Laura Kennedy: Will I ever get used to having winter in August and Christmas in summer?

There’s no warm spicy beverage to comfort us while we pull our hats and gloves out of storage. Will the year ever stop feeling backwards here?

My phone lights up with a notification. It’s earlier in the day than usual because since the clocks went forward in Ireland and, about a week later, went back (I think?) in Australia, the time difference has suddenly gone from 11 hours to nine.

That part I’m sure of. I think.

Ireland is nine hours in the past while Canberra, all the way down here – the capital city of a western country in the southern hemisphere – is nine hours in the future.

Messages from my brother in Limerick take several forms, but the most common are photos of my niece and nephew merrily going about their day, queries about how life is going down here, sketchy memes poking fun at our shared maladjusted childhood, or updates to let me know that someone who used to live down the road (or a major celebrity) is dead.


Standard Irish stuff. You know yourself.

This time it’s a picture of my four-year-old niece with her little brother, aged two, sitting out in the garden in Limerick while my brother sees to his flower beds. Both children are pacified and kept from mutiny by a snack in their hand and while they’re wearing light jackets and shoes, no hats or gloves are in evidence. It is a very rare moment of peaceful stillness from two tiny people who are generally either moving various (or all of their) limbs or demanding some of whatever you happen to have in your hand. Once my niece was sure I was holding out on her when I refused to share my prescription ear medicine. For sound medical reasons, I’d argue.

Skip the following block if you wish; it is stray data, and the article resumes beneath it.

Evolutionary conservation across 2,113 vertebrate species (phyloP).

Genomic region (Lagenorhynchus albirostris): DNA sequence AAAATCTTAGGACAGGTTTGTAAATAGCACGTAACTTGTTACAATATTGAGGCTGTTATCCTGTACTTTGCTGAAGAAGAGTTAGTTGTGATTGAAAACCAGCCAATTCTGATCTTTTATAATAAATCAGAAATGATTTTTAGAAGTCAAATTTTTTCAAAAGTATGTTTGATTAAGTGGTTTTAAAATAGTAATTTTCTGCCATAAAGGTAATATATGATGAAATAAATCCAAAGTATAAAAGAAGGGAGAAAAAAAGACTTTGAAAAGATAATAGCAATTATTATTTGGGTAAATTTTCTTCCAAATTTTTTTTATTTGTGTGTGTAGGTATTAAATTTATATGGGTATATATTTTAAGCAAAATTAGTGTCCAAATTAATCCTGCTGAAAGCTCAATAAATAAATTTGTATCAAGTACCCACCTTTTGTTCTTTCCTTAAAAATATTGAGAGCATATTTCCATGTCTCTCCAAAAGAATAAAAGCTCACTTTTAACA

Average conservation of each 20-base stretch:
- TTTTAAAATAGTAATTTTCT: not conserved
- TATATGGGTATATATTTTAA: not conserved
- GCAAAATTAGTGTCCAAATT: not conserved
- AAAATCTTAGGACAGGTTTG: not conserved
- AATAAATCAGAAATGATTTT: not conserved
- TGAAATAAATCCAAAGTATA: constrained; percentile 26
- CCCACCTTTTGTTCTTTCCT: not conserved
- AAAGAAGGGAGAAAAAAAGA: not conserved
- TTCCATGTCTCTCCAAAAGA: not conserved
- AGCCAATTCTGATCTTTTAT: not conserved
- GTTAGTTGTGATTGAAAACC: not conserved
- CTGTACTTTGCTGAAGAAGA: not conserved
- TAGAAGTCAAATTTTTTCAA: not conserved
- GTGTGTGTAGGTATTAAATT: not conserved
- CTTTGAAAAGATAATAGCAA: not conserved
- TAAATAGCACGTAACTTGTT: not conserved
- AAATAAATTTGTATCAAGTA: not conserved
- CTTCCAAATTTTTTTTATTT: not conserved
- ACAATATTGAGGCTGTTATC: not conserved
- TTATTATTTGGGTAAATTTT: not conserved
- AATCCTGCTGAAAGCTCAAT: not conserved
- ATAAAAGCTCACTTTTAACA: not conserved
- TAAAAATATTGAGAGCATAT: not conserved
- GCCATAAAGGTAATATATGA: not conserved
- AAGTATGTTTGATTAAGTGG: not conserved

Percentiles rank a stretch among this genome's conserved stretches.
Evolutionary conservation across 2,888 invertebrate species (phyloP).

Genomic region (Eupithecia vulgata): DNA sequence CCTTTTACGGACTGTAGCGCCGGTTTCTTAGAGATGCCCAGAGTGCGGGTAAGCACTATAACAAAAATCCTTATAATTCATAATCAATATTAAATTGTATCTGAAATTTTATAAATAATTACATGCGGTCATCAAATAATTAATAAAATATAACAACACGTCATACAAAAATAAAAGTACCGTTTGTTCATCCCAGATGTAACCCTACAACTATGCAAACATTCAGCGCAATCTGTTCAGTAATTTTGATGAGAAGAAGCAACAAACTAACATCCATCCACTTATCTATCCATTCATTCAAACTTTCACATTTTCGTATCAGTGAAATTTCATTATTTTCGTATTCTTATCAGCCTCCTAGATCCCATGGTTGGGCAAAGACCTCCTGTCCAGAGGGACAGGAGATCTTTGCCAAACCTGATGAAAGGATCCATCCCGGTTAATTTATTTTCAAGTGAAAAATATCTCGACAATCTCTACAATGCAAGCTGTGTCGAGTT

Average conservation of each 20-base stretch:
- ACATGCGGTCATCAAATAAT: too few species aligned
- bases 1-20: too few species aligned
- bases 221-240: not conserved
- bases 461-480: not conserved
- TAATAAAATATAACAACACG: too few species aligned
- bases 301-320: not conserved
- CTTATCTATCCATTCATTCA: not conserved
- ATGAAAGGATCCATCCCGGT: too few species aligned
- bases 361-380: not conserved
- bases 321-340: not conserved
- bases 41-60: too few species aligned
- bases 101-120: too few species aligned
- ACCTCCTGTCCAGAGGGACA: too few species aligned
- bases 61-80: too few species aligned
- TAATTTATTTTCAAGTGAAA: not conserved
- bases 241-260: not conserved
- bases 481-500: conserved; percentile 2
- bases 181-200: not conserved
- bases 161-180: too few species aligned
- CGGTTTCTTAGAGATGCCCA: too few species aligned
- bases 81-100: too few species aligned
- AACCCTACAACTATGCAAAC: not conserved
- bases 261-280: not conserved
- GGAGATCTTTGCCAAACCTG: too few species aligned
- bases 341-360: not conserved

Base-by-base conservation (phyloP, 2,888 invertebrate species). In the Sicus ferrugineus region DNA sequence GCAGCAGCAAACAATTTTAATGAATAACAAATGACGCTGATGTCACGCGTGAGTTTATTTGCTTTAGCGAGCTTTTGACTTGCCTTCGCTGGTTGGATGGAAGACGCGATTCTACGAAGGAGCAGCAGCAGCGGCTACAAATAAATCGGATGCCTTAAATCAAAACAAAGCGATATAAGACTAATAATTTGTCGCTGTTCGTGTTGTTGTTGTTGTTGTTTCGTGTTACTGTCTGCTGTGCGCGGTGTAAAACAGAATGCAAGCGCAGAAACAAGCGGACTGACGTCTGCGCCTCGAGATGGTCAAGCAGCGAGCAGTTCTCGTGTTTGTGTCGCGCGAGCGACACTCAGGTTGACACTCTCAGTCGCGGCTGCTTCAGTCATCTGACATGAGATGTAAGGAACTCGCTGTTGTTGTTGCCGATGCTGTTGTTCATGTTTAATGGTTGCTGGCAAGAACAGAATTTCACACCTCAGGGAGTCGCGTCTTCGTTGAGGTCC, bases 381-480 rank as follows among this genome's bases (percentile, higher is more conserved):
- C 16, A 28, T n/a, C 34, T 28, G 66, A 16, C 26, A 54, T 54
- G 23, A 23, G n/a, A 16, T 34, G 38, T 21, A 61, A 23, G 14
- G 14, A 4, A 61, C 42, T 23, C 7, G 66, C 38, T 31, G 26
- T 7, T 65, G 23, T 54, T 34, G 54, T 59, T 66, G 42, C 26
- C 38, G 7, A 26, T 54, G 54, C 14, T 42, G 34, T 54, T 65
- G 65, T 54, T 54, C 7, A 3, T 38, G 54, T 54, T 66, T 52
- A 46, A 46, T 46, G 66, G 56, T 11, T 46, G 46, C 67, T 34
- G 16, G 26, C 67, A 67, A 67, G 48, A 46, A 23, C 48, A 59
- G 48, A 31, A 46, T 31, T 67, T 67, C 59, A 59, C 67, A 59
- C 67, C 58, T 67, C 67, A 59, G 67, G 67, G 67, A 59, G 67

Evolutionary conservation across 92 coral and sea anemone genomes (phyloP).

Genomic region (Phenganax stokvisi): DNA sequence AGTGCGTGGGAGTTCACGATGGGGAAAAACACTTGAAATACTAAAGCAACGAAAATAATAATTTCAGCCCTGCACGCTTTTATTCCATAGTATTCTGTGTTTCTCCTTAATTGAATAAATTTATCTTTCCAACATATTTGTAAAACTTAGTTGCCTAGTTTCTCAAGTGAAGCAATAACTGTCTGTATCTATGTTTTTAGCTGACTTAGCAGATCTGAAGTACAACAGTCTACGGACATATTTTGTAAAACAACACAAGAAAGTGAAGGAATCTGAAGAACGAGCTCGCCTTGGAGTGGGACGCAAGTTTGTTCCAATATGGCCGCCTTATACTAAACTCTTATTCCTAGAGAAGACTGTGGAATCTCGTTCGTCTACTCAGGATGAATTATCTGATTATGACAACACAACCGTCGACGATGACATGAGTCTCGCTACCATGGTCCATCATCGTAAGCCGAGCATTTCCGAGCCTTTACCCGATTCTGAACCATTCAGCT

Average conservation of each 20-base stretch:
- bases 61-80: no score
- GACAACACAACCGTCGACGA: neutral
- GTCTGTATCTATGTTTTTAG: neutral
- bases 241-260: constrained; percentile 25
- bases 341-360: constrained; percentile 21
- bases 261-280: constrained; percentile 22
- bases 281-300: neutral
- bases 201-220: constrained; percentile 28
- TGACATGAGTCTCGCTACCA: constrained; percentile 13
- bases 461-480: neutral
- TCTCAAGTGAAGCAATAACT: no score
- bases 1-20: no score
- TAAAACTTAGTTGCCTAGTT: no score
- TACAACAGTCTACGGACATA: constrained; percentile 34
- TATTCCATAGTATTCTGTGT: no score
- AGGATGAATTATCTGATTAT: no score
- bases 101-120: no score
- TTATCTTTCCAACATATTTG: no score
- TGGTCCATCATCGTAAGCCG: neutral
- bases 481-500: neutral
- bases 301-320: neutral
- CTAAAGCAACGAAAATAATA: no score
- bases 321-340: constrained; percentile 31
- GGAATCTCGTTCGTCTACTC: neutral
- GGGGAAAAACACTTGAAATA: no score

Small children are communists with everyone else’s belongings and libertarians with their own.

This is the first such image this year, so I know right away that the suede glove of spring has fitted itself snugly on to Limerick city, softening the gnawing damp and foggy grey soup that pervades everything through winter. In the background, daffodils lean their bashful truncated faces upward out of the lawn my brother fusses and stresses over as a clichéd dad hobby, lending further proof to the theory that at least some sunlight has recently hit the southwest of Ireland.

It isn’t unheard of in spring.

I look out my window toward Mount Ainslie. Canberra is casually nestled between an outbreak of mountains – proper ones, or at least proper in comparison to the gentler inclines Ireland’s far more sanguine energy produces. Nature is just calmer at home. A bit less hysterical in general, though less awe-inducing too. On a misty day, Mount Ainslie disappears entirely, only for its scrubby vastness to be revealed again later when the mist burns away. Now, it’s half six in the evening and the mountain has gone wherever it goes, swallowed by darkness as autumn asserts its watercolour pallor over the city.